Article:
Energy report spells out how much needs to be invested in climate action by 2030

Berlin, Germany - An annual investment of $5.7 trillion is needed for the global energy transition by 2030, according to an analysis from the International Renewable Energy Agency (IRENA).

The costs are an investment in a future without rampant climate change.
The costs are an investment in a future without rampant climate change.  © IMAGO / YAY Images (Stock)

In the new World Energy Transitions Outlook presented Tuesday in Berlin, the agency says the sum is how much is necessary to reach the goal agreed in the 2015 Paris climate agreement to limit global warming to 1.5 degrees Celsius above pre-industrial levels.

IRENA's Director General Francesco La Camera said the energy transition is still far from on the right path and if we do not take radical steps in the coming years the opportunity to reach global climate goals will be diminished or even destroyed.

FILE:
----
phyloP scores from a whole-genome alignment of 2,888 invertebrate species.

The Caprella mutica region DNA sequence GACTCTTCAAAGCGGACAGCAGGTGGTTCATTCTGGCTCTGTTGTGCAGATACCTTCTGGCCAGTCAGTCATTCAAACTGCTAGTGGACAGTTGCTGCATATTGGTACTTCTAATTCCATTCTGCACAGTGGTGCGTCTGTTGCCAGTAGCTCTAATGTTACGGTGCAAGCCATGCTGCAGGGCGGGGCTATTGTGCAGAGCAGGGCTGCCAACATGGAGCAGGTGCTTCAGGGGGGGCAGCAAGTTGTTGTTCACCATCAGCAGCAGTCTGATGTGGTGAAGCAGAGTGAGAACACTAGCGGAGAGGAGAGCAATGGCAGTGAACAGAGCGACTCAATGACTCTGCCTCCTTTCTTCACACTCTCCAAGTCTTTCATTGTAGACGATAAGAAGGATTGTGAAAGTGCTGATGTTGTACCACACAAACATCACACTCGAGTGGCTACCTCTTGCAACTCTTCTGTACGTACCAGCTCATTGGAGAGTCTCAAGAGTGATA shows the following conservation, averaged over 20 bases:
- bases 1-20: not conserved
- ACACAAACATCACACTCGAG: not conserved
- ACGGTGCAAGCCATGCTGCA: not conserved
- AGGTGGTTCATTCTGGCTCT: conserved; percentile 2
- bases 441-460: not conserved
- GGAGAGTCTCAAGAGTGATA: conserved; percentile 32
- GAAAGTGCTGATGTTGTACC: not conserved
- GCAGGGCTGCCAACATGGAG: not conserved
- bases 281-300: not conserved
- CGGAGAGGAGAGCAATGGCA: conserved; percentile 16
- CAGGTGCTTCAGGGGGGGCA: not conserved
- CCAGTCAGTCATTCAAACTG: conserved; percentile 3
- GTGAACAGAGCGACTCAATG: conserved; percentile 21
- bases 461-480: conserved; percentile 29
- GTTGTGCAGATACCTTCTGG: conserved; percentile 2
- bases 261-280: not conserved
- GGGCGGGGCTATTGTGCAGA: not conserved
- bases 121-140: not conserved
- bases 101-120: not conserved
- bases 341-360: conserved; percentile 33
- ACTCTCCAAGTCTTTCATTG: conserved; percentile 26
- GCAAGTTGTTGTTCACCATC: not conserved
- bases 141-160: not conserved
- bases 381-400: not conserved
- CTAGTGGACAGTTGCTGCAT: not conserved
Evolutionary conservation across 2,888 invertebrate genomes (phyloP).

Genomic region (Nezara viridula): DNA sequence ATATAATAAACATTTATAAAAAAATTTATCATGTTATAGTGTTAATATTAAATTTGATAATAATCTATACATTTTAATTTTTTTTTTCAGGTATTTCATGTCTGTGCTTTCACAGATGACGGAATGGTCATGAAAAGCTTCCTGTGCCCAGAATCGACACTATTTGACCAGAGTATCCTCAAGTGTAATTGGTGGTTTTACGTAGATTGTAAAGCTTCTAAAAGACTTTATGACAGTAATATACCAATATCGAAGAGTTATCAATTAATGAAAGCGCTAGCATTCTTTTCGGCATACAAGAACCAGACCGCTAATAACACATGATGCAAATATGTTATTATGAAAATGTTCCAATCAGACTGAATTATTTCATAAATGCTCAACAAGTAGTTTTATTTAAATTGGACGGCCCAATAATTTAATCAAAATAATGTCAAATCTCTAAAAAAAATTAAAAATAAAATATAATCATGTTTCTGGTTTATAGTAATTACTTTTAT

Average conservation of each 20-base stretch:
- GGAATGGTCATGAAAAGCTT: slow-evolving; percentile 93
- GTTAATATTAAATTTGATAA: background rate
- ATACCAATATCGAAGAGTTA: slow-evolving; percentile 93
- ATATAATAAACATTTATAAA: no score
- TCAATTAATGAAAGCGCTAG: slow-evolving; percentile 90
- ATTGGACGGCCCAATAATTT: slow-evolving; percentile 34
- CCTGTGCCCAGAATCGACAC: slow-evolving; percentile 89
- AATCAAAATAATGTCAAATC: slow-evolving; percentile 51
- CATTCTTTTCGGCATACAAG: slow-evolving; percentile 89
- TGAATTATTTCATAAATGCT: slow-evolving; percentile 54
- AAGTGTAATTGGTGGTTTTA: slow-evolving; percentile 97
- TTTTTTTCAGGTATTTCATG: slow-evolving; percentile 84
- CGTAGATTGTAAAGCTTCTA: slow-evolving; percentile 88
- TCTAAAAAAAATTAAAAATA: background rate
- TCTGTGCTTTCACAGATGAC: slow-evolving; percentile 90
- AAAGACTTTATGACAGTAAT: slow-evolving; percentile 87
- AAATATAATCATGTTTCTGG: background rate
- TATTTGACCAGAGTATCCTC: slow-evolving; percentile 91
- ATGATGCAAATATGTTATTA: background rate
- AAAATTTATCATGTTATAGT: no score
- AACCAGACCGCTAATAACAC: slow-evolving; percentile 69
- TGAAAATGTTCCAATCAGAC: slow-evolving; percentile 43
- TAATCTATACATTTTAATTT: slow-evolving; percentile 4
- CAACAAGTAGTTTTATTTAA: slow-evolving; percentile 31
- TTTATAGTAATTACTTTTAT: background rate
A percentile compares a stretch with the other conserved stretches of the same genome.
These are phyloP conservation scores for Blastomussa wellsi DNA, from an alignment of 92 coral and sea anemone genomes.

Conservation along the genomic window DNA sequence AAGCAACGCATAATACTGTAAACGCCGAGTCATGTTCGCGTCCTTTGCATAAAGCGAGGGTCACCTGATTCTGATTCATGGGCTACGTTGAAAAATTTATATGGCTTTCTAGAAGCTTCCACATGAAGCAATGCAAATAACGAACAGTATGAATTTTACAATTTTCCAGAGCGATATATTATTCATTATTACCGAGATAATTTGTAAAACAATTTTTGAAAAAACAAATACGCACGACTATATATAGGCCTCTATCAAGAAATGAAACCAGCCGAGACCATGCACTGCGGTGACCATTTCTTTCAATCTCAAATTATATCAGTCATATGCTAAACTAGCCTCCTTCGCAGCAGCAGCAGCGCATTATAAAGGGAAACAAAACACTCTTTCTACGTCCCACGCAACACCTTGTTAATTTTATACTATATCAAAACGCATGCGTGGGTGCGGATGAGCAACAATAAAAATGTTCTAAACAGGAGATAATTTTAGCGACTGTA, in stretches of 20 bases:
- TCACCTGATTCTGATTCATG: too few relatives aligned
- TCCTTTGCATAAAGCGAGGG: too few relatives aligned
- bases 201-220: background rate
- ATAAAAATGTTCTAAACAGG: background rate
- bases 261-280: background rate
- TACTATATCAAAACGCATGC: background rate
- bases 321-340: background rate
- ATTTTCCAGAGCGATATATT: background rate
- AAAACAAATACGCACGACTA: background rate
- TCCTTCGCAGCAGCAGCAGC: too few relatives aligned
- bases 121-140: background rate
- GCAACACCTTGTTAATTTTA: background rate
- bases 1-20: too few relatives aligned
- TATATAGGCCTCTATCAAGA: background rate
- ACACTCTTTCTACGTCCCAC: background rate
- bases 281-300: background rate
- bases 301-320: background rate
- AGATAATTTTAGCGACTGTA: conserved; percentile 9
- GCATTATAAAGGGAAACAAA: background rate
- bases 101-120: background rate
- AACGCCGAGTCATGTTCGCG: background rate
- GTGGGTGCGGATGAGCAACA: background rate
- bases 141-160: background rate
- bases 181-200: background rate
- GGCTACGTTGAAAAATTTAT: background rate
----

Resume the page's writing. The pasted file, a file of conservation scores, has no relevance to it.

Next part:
Alongside rapid growth in renewable energy, significant improvements in energy efficiency and electrification of end-use products – such as electric cars and heat pumps – are among the moves IRENA cites as necessary to spur change.

Though wind and solar energy lead in new investments in the energy sector, industry and end consumers still frequently use gas, for example for heating, while oil dominates the transport sector, the agency said.

More use of hydrogen, biomass and underground storage of carbon dioxide is needed, according to the analysis.

Experts see Covid aid programs as a missed opportunity because only 6% of the $15 trillion G20 countries spent on them flowed into climate-friendly energy in the past two years, IRENA wrote.

Climate-friendly energy production could generate 85 million jobs by 2030, far exceeding the 12 million jobs lost in the fossil fuel sector, and renewables could help countries free themselves from import dependency on fossil fuels, the analysis says.

Cover photo: IMAGO / YAY Images (Stock)

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